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In the wake of high-profile reports on the devastating toll human activity has had on global biodiversity, nations are expected to adopt the Convention on Biodiversity post-2020 framework that outlines measures to ensure humans live in harmony with nature.


By Dr Jonathan Menary, a Nuffield Department of Health researcher specialising in food and farm systems, with a particular interest in sustainability, biotechnology and innovation.

Yet recent advances in biotechnology, such as genetic engineering, now allow us to make unprecedented interventions in the environment, including for biodiversity conservation.

Cane toads, an invasive species dangerous to native Australian wildlife, could be modified to prevent the proper development of its poisonous glands; corals bred to be more heat resistant as oceans warm. And for small island rodents, the escaped mice and rats that so devastate isolated seabird populations, a synthetic “gene drive” could bias the sex ratio of pups, driving them to local extinction without the need for poison or trapping. The grey squirrel, once a stranger to British shores, could find itself in the same situation in aid of trees and the native red squirrel.

Could (or, more importantly, ‘should’) these technologies play a role in biodiversity conservation? Will they help us “live in harmony” with nature? In a sector where new technology is sometimes seen as a threat to rather than saviour of biodiversity, this idea has already proven challenging to broach: a 2019 report by the International Union for the Conservation of Nature (IUCN) was, for some conservationists, not balanced enough in its stance towards genetic technologies. (The IUCN is still grappling with its position on genetic engineering for conservation.)

In association with Natural England, researchers at the University of Oxford recently held a forum to discuss genetic engineering in conservation in a UK context; and to find out what else we need to know to govern new genetic technologies in the environment.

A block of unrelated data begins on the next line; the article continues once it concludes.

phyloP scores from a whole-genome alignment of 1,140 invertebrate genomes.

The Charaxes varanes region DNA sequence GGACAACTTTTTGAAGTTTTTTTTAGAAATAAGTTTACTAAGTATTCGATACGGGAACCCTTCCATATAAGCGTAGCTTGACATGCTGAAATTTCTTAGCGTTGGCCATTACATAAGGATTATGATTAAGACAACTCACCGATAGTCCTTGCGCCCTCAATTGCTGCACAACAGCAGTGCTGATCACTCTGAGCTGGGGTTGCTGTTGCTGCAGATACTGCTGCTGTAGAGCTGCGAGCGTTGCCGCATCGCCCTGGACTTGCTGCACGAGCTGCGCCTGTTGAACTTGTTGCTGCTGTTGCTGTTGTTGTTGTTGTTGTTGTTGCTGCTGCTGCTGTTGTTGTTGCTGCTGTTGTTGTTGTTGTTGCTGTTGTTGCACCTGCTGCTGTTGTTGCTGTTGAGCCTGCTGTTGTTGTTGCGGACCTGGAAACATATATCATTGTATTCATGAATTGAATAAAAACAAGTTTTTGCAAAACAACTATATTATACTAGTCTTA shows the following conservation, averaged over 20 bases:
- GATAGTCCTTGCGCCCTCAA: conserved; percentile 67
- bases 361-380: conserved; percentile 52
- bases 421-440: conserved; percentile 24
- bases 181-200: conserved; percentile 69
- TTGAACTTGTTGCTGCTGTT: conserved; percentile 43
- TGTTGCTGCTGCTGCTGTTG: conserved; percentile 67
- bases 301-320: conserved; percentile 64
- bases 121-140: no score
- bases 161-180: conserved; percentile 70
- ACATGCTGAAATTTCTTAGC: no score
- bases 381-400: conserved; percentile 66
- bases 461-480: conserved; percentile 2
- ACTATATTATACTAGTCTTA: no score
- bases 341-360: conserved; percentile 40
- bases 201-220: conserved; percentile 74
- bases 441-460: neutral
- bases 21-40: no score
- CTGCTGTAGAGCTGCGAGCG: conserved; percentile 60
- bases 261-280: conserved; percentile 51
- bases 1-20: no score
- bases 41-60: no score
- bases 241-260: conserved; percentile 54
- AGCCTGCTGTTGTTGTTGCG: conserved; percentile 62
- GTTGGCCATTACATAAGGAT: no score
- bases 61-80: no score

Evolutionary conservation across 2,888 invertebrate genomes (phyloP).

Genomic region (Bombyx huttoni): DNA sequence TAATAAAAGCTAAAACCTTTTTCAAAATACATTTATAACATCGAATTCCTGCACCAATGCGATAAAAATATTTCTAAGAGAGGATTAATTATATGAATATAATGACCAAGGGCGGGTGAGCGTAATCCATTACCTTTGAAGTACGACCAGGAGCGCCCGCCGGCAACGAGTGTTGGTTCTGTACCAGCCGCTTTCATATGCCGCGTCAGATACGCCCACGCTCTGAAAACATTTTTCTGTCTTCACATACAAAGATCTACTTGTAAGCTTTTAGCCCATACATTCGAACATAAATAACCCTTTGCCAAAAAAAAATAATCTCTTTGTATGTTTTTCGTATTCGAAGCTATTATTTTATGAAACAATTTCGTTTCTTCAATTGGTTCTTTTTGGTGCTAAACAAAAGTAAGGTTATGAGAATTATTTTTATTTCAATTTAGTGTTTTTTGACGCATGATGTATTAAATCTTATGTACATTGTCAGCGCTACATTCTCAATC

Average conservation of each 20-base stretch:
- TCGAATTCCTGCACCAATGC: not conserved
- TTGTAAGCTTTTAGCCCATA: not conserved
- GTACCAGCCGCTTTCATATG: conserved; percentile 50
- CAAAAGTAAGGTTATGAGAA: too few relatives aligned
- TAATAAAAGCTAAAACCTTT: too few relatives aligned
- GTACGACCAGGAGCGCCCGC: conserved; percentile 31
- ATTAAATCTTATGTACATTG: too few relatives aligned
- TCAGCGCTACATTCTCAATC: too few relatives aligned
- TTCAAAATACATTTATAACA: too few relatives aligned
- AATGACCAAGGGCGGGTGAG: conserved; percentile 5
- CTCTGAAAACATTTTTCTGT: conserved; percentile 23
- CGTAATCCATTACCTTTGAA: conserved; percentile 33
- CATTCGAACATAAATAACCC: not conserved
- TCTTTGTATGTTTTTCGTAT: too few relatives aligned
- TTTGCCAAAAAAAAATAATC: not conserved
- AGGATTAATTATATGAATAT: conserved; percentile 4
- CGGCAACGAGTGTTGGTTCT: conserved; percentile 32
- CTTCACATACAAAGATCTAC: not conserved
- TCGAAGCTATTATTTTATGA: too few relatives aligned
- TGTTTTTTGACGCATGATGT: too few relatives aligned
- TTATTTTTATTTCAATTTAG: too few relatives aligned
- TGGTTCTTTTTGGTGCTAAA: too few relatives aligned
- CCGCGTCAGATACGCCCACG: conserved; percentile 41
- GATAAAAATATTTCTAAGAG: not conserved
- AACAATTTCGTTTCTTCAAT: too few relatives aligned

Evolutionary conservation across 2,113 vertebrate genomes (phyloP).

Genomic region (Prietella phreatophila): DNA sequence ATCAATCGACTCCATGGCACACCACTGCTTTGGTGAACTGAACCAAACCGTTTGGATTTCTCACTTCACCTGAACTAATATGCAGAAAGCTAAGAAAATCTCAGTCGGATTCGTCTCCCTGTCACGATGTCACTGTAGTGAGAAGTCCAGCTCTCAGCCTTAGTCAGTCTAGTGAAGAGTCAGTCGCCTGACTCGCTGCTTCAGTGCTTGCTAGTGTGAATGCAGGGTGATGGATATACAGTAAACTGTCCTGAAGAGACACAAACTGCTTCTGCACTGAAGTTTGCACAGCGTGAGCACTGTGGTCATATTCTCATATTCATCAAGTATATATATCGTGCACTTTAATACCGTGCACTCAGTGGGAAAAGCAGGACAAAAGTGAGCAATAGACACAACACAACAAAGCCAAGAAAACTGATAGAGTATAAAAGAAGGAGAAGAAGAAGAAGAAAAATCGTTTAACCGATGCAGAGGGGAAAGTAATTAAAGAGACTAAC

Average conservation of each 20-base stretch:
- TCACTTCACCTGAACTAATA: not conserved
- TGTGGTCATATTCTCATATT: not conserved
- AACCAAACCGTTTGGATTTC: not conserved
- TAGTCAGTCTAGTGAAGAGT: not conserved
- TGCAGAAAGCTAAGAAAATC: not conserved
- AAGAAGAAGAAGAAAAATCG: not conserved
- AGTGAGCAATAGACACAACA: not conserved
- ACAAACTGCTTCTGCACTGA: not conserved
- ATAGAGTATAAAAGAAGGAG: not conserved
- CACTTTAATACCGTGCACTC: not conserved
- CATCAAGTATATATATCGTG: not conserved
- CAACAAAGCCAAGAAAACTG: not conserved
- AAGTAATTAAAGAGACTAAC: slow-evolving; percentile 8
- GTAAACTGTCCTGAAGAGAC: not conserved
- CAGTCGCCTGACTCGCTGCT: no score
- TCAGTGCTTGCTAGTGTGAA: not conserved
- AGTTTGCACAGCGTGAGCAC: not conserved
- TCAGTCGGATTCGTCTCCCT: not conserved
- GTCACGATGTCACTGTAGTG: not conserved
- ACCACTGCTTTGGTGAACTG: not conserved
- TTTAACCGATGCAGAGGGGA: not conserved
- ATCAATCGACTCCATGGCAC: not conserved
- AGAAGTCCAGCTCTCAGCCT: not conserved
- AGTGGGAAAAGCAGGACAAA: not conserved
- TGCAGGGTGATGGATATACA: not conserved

Together with conservation professionals and policymakers, we found that public trust and engagement would be critical. Making sure the right species is targeted – it could be one that is threatened, or one that threatens other species – is likewise essential. It is also important to compare the potential use of genetic engineering with the existing practices such as poisoning and trapping. Would this change the calculation for someone opposed to using genetics to control an invasive species?

No doubt, the thought of (further) modifying the natural environment will cause disquiet for many, but initiatives of this kind are already underway: modified mosquitos have been released in several countries to reduce the number carrying malaria, dengue and Zika. What for now are local public health initiatives will eventually become cross-border conservation issues requiring international agreements.

It will be important for social scientists to be at the front, rather than the back, of the development of these new technologies. Meaningful engagement with and empowerment of local communities and indigenous groups (2) will be essential for the responsible scale-up of gene-edited organisms in the environment (if we want them at all). In this, progress has already been impressive. There is a growing body of work for UK policymakers to draw upon when it comes to the ethical, social and governance dimensions of conservation biotechnology. It is worth opening the discussion here, now, as these technologies reach maturity, rather than when they are on the cusp of being deployed in natural settings.